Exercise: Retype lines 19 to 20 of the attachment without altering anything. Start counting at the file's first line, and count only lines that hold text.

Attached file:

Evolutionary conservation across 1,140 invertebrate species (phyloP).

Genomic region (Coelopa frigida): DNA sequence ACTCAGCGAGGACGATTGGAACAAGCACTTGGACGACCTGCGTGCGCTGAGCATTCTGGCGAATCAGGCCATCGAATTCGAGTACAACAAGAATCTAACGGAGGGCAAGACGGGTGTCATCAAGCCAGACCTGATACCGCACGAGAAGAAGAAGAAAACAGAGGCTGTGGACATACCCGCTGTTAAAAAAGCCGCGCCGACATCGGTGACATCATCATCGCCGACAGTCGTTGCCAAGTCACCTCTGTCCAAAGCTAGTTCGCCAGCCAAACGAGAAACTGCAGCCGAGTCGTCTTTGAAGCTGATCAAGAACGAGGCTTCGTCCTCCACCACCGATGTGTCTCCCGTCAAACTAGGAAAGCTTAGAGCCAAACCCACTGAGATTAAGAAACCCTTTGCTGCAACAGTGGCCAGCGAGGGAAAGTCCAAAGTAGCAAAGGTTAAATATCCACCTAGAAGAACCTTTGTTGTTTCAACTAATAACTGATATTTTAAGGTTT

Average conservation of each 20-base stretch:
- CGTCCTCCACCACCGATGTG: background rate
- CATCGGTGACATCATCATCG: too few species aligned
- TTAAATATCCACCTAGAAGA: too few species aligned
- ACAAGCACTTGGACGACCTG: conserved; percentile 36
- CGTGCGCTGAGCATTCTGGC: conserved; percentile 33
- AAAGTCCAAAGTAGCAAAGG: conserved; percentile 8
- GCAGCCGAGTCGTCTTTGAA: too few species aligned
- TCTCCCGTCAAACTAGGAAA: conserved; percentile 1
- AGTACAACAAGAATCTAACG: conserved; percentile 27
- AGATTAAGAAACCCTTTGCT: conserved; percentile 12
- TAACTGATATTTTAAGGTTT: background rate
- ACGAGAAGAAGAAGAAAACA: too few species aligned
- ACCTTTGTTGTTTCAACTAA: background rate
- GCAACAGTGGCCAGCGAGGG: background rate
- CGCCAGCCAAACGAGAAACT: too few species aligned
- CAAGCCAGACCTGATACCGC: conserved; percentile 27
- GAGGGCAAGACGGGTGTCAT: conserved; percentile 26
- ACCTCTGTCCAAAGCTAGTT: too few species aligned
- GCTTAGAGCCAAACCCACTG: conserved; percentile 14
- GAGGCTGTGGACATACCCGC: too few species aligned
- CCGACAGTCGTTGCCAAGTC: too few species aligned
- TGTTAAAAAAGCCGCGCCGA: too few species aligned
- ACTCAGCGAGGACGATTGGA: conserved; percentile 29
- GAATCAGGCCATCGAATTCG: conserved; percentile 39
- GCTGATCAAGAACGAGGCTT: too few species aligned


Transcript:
- CAAGCCAGACCTGATACCGC: conserved; percentile 27
- GAGGGCAAGACGGGTGTCAT: conserved; percentile 26